UN Security Council Talks Over Cyber threats, Where it Leads?

 

The world’s most important forum regarding well being of nations, the United Nations Security Council is going to carry out its first organized public meeting on cybersecurity. The forum will address growing threats of cyberattacks on countries.  In the recent past, many countries witnessed security incidents targeting their key infrastructure. 

Alongside, America's newly elected President Joe Biden has raised cybersecurity issues with Russian President Vladimir Putin, the country which is often accused of being behind major hacks. 

Earlier this month, a summit took place in Geneva in which the US president set forward red lines for Russia. In which he laid out 16 "untouchable" entities, ranging from the energy sector to water distribution. 

"This is the generic list of critical infrastructure which every country has," said one European ambassador who specializes in cybersecurity. 

"In the United Nations first committee, we already have agreed in 2015, which is six years ago, that we are refraining from malicious cyber activities against each other's critical infrastructures as UN member states," the diplomat said.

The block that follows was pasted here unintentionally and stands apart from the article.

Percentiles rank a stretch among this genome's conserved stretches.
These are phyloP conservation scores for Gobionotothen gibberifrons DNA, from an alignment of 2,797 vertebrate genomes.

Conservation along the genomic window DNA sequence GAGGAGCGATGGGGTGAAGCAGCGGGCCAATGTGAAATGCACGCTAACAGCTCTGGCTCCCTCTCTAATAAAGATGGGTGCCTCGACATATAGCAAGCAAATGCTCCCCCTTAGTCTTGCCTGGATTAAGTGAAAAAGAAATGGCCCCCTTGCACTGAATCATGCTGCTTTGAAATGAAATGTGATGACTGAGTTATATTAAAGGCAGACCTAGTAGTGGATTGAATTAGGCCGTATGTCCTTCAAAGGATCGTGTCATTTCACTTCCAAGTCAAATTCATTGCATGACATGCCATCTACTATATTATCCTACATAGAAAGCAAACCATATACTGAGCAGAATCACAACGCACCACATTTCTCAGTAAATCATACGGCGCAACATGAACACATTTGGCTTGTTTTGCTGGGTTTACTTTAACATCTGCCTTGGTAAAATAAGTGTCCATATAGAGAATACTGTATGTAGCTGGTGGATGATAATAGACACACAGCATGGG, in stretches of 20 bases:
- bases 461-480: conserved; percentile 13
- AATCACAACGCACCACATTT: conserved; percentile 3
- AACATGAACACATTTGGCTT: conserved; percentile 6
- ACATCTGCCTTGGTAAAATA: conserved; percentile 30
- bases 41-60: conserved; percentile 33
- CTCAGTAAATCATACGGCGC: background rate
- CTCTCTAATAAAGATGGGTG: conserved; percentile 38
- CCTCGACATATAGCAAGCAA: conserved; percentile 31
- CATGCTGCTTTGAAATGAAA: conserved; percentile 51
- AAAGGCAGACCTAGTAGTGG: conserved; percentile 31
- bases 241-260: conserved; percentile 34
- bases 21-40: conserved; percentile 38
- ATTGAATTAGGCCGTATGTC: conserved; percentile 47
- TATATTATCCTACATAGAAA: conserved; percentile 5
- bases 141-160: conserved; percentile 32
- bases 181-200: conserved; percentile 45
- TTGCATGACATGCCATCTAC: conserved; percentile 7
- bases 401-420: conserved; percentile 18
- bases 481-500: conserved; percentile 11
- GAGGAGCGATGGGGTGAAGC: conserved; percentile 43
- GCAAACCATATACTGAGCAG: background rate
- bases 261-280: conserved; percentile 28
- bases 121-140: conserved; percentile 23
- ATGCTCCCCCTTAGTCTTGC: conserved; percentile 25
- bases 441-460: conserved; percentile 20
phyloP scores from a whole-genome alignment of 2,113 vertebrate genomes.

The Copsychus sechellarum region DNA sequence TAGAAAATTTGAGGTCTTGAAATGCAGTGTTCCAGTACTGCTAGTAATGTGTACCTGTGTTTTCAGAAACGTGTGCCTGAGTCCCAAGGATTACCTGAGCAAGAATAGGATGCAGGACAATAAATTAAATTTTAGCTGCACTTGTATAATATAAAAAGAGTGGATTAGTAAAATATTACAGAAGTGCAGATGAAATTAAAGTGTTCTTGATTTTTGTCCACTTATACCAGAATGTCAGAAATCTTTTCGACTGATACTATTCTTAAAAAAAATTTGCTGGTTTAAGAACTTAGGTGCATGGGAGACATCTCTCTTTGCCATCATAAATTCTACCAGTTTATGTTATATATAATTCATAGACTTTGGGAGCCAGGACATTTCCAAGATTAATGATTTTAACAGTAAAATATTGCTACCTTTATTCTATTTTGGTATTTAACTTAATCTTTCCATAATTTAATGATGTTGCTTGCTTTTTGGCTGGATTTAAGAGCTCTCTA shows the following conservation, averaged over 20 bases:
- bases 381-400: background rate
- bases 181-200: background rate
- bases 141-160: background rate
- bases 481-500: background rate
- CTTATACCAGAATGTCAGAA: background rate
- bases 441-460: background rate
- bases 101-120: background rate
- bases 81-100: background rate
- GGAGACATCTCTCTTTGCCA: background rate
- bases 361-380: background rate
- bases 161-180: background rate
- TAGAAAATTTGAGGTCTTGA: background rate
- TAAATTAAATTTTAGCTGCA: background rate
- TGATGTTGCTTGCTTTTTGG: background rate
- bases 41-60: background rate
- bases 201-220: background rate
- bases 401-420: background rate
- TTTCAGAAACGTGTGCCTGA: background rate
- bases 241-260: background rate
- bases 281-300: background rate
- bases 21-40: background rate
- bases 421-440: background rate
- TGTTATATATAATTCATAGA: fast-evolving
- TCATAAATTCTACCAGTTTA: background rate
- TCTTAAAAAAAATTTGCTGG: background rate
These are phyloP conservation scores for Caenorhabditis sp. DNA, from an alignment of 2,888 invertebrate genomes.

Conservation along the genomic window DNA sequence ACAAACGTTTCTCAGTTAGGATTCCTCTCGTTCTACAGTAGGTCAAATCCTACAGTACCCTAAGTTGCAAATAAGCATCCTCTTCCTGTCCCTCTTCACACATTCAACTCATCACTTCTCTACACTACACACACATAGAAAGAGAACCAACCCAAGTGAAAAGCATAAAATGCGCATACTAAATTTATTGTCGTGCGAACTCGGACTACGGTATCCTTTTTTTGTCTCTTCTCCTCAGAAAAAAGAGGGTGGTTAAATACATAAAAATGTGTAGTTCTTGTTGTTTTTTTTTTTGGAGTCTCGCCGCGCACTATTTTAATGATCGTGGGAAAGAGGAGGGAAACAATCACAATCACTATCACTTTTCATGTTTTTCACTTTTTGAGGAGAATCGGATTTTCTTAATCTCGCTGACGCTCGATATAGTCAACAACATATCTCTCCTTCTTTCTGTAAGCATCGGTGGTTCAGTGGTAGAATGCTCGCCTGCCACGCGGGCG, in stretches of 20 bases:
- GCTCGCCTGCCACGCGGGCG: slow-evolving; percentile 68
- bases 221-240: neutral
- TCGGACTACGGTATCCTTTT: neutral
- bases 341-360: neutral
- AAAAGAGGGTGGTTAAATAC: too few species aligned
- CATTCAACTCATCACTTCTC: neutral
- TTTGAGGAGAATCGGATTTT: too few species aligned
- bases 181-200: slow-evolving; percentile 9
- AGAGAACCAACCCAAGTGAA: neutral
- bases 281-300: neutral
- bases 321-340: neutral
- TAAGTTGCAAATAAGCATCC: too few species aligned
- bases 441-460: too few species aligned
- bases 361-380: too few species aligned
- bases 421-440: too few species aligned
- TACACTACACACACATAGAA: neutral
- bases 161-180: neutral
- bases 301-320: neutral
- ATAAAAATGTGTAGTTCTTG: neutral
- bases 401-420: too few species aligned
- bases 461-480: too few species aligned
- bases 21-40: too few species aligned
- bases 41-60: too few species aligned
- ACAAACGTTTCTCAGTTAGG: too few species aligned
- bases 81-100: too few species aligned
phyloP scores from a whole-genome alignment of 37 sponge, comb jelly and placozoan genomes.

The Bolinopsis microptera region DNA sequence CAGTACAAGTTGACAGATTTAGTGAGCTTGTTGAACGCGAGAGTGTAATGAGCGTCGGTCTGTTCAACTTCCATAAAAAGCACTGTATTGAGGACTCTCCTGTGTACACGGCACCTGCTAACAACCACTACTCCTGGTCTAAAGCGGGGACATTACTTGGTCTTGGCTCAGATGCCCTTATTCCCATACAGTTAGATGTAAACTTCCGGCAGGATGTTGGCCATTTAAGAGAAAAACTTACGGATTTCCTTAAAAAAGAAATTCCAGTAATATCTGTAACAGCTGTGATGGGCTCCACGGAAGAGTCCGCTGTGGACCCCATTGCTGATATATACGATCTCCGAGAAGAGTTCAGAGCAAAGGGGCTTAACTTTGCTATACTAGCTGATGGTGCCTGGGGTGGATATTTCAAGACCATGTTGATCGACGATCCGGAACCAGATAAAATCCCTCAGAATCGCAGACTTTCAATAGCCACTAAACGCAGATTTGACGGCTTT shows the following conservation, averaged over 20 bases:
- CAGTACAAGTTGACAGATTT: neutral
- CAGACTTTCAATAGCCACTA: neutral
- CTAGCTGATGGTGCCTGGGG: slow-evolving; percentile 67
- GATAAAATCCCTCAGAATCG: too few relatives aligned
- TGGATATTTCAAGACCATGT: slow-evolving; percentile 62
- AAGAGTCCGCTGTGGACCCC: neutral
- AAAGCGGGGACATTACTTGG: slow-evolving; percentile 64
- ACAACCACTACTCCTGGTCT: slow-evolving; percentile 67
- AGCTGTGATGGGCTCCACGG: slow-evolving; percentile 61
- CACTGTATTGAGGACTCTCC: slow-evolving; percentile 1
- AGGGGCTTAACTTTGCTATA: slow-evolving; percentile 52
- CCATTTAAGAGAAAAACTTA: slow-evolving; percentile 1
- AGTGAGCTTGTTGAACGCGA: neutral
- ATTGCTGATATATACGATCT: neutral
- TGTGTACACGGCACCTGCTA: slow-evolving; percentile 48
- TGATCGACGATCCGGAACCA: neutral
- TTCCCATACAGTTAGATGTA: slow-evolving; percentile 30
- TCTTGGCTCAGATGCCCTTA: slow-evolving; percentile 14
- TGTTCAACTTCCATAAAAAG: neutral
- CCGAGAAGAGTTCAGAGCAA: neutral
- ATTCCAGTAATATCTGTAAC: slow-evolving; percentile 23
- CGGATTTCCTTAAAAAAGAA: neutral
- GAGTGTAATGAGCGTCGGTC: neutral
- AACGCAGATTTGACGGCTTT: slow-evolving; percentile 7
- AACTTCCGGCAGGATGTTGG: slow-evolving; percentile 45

This meeting has been called by Estonia which is heading the Council for June and is also a leader in the fight against cyberattacks. The meeting takes place at a ministerial-level through online services. 

Before this formal meeting, the Security Council has already addressed the issue multiple times, but not formally, it always addressed the subject behind closed doors. 

The aim of the videoconference, Estonia said, is "to contribute to a better understanding of the growing risks stemming from malicious activities in cyberspace and their impact on international peace and security." 

Furthermore, a diplomat added this issue is not something where we hide our heads under the sand and say the matter like this doesn't exist. 

"It is a new issue and in the Security Council, as always, it is difficult to bring anything new after 76 years of dealing with more traditional aspects of peace and security, but Cyber is a dual-use domain, we are in a complex situation which is not similar to other international security topics," the official concluded.